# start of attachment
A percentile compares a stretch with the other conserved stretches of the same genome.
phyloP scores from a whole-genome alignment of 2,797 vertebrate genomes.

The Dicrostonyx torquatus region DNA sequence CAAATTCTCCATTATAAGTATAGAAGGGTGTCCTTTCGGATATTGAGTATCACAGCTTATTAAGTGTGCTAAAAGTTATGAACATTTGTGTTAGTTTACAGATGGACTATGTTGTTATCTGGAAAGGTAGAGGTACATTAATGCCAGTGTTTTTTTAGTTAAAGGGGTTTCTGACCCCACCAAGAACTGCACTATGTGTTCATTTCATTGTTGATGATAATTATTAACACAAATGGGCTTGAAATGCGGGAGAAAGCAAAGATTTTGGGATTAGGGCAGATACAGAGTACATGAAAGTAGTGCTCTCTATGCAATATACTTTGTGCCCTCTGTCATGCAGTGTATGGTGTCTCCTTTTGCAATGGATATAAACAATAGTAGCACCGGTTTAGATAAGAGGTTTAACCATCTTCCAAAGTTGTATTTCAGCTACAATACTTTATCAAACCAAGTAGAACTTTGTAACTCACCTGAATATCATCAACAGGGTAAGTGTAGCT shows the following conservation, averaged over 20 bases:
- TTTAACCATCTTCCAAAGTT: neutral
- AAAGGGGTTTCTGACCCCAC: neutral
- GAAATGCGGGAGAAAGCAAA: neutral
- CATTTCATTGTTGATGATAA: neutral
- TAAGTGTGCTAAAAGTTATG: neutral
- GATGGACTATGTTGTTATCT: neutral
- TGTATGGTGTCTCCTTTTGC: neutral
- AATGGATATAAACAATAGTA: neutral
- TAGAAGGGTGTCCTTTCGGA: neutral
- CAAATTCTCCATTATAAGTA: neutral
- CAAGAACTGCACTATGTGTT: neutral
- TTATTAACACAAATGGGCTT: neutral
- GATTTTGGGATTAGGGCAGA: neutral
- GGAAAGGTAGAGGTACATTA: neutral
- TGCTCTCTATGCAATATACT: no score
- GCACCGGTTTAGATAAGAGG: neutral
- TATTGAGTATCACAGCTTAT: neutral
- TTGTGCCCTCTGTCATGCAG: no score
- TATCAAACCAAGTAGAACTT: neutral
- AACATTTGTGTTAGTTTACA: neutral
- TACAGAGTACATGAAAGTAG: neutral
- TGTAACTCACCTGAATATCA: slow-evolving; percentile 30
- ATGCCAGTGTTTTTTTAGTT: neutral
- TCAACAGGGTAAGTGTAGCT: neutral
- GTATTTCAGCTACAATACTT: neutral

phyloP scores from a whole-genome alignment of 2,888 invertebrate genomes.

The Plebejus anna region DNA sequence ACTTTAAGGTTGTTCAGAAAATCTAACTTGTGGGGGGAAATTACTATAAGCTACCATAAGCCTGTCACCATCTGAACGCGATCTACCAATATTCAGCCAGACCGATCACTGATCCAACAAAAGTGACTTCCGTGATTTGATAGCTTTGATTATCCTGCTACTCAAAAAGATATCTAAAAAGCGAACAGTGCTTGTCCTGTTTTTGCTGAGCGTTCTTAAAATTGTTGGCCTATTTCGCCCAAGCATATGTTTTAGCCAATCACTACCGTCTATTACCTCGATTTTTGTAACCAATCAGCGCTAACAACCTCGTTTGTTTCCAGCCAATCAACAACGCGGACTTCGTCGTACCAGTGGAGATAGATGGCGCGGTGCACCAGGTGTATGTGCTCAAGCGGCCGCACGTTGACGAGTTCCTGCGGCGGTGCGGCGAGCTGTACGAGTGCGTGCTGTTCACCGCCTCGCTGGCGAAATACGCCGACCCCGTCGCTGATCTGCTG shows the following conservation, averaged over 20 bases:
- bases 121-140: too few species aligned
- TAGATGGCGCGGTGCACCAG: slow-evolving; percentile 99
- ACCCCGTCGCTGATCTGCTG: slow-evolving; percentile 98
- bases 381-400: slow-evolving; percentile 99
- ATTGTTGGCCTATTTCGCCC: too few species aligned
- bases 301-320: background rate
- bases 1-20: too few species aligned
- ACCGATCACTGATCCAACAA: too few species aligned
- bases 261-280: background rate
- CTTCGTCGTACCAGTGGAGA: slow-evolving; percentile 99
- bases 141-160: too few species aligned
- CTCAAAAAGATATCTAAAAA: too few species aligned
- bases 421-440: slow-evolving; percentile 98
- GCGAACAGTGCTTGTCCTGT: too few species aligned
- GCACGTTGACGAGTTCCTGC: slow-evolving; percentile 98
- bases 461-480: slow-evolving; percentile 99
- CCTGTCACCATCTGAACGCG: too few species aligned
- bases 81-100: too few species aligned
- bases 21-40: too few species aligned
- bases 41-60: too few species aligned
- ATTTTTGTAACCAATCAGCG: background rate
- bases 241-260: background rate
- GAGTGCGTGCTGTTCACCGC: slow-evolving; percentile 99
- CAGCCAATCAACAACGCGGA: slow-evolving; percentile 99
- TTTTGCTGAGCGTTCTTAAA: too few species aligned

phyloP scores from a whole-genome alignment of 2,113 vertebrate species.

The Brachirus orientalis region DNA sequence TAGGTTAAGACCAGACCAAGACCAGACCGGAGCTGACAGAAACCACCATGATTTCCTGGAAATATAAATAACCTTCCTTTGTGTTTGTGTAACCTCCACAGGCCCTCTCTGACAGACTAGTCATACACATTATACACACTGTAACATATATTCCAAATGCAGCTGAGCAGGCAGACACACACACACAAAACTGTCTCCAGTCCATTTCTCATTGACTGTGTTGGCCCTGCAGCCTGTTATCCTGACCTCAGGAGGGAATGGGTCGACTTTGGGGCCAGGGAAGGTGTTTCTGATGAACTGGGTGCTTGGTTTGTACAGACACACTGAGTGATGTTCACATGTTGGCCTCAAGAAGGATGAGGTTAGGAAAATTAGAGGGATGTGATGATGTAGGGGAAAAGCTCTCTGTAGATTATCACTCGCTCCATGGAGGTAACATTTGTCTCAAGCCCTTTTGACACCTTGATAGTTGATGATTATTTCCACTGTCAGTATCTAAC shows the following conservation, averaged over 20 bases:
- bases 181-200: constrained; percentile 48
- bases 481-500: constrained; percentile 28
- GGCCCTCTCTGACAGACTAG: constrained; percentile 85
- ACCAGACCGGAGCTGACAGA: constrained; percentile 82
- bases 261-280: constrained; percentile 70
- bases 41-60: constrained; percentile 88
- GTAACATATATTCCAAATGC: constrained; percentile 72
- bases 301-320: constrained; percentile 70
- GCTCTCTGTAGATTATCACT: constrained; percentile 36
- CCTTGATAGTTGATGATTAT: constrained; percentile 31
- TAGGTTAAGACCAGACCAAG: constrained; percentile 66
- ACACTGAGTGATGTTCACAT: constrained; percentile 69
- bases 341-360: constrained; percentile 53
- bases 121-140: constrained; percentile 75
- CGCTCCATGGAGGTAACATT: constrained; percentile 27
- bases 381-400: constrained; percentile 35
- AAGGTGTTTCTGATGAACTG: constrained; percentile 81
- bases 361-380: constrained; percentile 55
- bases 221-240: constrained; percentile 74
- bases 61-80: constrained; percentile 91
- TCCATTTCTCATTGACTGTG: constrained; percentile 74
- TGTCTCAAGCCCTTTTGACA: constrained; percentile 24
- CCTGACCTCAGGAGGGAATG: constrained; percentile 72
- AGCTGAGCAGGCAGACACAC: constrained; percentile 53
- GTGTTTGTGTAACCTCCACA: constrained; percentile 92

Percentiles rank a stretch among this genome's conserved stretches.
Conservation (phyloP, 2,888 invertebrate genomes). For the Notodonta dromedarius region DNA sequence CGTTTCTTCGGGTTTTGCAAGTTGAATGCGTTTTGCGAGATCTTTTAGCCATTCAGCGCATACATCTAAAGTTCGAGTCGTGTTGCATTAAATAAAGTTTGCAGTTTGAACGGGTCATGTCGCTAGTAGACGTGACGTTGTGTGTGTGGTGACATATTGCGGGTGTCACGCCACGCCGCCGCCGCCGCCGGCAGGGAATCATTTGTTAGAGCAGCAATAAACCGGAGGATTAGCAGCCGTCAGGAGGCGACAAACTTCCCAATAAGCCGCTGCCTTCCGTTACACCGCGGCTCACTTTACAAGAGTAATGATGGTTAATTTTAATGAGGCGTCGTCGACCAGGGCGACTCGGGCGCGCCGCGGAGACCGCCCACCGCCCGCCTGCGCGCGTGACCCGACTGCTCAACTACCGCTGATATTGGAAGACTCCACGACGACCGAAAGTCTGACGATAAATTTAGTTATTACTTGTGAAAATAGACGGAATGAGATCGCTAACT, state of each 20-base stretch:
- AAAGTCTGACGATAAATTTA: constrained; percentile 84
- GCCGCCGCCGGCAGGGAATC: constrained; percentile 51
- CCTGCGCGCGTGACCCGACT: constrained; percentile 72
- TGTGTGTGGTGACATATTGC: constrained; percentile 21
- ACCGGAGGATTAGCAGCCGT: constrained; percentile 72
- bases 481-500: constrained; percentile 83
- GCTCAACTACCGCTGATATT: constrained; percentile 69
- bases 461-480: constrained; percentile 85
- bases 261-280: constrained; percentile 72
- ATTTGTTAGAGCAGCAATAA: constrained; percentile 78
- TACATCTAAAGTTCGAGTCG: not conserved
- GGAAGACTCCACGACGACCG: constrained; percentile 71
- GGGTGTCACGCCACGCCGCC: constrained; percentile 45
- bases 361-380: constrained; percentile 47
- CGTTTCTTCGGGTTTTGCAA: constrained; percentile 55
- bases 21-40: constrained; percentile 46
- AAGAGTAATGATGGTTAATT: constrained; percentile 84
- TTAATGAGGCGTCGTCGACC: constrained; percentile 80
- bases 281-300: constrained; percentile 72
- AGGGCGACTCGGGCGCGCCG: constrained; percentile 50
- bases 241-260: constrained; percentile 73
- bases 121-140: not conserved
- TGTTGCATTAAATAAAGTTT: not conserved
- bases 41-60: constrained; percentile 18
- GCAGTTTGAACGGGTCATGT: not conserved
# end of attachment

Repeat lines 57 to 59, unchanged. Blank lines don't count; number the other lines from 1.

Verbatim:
The Brachirus orientalis region DNA sequence TAGGTTAAGACCAGACCAAGACCAGACCGGAGCTGACAGAAACCACCATGATTTCCTGGAAATATAAATAACCTTCCTTTGTGTTTGTGTAACCTCCACAGGCCCTCTCTGACAGACTAGTCATACACATTATACACACTGTAACATATATTCCAAATGCAGCTGAGCAGGCAGACACACACACACAAAACTGTCTCCAGTCCATTTCTCATTGACTGTGTTGGCCCTGCAGCCTGTTATCCTGACCTCAGGAGGGAATGGGTCGACTTTGGGGCCAGGGAAGGTGTTTCTGATGAACTGGGTGCTTGGTTTGTACAGACACACTGAGTGATGTTCACATGTTGGCCTCAAGAAGGATGAGGTTAGGAAAATTAGAGGGATGTGATGATGTAGGGGAAAAGCTCTCTGTAGATTATCACTCGCTCCATGGAGGTAACATTTGTCTCAAGCCCTTTTGACACCTTGATAGTTGATGATTATTTCCACTGTCAGTATCTAAC shows the following conservation, averaged over 20 bases:
- bases 181-200: constrained; percentile 48
- bases 481-500: constrained; percentile 28